When injury, asthma and allergy collide! Part 1 of 2

Crutches

You may be asking yourself how injuries, asthma and allergies relate…or perhaps you have already had a few experiences of your own, where these three factors have been at play…

I’ll start by saying that I’m a young adult who LOVES to be active and living with pain from an accident I was in 3 yrs ago has been challenging enough. Now if you’ve ever been injured, you know how tricky it can be both mentally and physically. It can be especially tricky mentally, when you are used to being active, and all of a sudden are either home with your ankle, leg etc. in a cast, or dealing with another injury, which limits and often entirely prevents you from doing almost all sports and activities, even walking.

Now, there’s good news for most of us… And that good news is that more commonly than not the injury is a sprain, break or other injury that will take a few months, or perhaps a year to heal and then we can start getting active again. Slowly at first of course. Alternatively, the injury is such that the pain you are dealing with is like a roller coaster, where some days are better than others. You are up and down, and often somewhere in between your high and low.

Soo… being lucky enough to have an activity that I CAN do, to stay active and strengthen means that nothing can get in my way from doing the activity. For me, it is swimming. Now, I swam back in high school, and always seemed to get sick and struggled with asthma, due to the chlorine in the pool. As  result, I was only on swim team for a season, and then I opted for another intramural.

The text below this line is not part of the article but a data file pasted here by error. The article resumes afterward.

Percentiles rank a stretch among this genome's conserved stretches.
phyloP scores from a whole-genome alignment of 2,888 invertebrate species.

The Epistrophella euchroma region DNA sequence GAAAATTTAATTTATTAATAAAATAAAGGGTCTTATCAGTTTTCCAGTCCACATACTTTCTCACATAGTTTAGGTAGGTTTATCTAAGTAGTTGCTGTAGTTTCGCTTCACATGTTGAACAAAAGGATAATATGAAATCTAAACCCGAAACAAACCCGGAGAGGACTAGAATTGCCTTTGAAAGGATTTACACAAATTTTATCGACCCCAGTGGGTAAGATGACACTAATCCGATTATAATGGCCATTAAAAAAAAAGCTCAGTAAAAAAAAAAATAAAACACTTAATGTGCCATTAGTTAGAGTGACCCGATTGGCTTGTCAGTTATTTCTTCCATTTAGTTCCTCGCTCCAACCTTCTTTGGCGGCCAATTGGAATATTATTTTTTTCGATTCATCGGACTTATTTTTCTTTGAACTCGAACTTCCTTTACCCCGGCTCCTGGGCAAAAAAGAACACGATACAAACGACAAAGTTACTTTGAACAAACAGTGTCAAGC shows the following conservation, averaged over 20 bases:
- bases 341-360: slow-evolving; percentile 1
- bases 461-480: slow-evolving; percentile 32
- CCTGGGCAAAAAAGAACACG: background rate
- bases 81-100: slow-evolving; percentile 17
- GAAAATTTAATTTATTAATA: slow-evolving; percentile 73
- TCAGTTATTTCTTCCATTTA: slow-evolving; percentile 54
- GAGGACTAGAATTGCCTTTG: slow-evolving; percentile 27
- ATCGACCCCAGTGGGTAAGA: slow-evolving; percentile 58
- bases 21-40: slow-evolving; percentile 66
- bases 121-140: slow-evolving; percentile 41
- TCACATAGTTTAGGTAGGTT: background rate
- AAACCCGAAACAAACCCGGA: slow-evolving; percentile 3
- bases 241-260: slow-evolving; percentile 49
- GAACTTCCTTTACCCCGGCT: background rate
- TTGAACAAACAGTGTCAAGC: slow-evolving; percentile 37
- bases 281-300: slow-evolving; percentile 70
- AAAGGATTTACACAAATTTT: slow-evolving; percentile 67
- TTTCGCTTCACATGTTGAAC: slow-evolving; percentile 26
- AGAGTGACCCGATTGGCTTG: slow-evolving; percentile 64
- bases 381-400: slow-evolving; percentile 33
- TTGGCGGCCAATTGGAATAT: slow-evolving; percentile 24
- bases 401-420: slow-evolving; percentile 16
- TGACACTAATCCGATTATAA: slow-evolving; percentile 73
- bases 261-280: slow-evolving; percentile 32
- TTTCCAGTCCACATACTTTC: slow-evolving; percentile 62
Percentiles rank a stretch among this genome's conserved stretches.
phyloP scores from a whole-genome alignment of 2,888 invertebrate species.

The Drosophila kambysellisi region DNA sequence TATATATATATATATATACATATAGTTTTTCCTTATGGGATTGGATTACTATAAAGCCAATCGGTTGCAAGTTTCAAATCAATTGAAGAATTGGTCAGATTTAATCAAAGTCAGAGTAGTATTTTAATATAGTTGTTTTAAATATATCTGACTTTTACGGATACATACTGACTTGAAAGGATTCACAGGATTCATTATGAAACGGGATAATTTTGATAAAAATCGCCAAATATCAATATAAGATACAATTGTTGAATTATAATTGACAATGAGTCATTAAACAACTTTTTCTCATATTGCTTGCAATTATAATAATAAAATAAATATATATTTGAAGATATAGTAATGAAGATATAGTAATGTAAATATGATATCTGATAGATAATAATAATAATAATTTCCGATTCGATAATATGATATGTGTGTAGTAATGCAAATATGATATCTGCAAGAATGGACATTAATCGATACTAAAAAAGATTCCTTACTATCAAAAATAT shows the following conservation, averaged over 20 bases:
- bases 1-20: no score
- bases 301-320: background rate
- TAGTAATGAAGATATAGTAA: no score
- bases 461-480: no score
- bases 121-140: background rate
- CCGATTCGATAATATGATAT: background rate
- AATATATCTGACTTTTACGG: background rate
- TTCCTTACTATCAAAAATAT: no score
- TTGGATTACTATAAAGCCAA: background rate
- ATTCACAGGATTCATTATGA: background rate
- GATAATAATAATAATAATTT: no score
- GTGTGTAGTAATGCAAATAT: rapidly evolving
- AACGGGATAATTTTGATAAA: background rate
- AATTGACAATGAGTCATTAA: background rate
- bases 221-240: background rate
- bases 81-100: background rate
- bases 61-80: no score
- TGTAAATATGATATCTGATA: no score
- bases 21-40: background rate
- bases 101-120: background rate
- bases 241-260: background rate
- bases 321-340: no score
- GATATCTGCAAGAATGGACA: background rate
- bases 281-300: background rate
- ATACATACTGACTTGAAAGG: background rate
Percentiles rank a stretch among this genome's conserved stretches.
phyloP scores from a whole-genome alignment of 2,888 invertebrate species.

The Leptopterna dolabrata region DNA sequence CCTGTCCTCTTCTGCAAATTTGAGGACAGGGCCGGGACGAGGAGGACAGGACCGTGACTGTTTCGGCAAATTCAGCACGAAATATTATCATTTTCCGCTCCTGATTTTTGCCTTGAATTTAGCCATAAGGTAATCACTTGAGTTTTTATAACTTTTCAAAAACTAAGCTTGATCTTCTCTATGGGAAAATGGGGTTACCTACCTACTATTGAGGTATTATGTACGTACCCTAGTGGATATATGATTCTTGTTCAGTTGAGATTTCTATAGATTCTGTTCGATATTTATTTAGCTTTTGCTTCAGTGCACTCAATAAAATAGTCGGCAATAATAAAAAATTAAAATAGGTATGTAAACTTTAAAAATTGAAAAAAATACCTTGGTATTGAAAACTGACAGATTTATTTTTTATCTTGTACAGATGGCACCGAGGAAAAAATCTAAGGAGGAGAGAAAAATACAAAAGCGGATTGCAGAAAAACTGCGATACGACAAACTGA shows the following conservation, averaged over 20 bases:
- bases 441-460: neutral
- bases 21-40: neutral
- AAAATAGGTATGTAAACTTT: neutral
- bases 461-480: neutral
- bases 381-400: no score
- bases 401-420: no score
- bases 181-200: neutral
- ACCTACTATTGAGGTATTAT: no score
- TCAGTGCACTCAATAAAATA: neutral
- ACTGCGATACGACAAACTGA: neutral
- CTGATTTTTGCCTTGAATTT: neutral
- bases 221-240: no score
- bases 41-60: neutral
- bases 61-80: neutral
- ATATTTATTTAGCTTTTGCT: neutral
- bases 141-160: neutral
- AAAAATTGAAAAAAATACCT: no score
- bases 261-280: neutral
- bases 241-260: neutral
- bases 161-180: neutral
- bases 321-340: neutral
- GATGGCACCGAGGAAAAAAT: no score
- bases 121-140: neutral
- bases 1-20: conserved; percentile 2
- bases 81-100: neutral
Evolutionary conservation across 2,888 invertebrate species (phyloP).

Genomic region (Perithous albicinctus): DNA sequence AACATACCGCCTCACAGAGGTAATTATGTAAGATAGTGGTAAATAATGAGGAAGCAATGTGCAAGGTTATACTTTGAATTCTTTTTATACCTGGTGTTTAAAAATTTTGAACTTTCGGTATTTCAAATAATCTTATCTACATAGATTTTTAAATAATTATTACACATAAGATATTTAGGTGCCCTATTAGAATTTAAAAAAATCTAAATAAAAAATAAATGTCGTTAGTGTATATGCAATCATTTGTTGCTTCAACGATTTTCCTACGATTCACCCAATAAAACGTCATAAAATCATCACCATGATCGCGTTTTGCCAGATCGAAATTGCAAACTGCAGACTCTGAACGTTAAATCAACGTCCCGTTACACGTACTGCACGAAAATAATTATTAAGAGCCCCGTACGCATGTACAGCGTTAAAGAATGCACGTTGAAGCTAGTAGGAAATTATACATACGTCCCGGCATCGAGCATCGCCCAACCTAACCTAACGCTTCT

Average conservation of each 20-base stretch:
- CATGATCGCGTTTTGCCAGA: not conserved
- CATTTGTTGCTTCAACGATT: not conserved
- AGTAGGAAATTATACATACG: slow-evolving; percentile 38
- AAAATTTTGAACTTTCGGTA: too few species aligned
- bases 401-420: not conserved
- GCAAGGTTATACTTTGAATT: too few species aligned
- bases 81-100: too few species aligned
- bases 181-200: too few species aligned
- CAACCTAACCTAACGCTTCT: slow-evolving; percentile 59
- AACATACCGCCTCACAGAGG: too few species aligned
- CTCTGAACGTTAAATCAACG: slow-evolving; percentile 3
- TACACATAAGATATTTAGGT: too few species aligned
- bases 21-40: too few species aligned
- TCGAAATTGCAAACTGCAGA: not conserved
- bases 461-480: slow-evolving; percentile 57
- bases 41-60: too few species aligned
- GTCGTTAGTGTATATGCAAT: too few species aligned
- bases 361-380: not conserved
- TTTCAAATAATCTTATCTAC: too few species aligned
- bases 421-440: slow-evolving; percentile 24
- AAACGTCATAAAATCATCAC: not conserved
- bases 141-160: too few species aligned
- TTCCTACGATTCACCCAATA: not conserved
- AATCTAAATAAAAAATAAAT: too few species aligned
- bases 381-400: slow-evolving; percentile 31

Swimming on a regular basis, means that I need to be extra cautious about managing my asthma and allergies. Taking my controller medication morning and night for the asthma is a HUGE priority for me and I never miss a dose. Aside from ensuring my asthma is well controlled so the chlorine does not trigger me, I am getting lots of rest, to ensure my body is in top shape in case I get a cold. The last thing I need is to get really sick and not be able to swim, because my allergies and asthma have flared up! I also make sure my skin is well taken care of, so it doesn’t not break out into a rash or hives due to the chlorine.

It is thus extremely important to stay on top of your asthma and allergies, ESPECIALLY if swimming is your rehab therapy for an injury, because if you get triggered, well, your rehab therapy might be on the line.

There you have it.

Injuries + Allergies = The need to be extremely proactive.

Have you ever struggled with injury all the while trying to manage your asthma and allergies which were being directly affected?

What strategies did you come up with?

 

“Defining allergy fact from fiction”